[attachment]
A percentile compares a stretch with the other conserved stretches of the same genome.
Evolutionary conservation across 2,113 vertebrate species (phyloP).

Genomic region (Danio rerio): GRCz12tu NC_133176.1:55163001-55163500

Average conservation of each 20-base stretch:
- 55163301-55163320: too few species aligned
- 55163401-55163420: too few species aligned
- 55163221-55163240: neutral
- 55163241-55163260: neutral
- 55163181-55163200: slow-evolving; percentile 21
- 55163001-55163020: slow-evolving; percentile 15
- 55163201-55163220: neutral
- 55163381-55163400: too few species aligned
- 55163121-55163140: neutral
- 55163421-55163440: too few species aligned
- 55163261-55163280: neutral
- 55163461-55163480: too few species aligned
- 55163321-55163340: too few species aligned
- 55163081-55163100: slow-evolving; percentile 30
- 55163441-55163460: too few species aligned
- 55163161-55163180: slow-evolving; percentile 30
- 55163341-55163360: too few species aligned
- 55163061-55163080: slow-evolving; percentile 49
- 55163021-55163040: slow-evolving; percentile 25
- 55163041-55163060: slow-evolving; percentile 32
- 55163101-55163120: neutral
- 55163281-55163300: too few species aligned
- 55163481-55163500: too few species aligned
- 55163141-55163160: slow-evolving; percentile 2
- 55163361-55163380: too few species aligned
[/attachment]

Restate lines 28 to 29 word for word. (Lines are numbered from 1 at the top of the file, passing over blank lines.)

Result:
- 55163141-55163160: slow-evolving; percentile 2
- 55163361-55163380: too few species aligned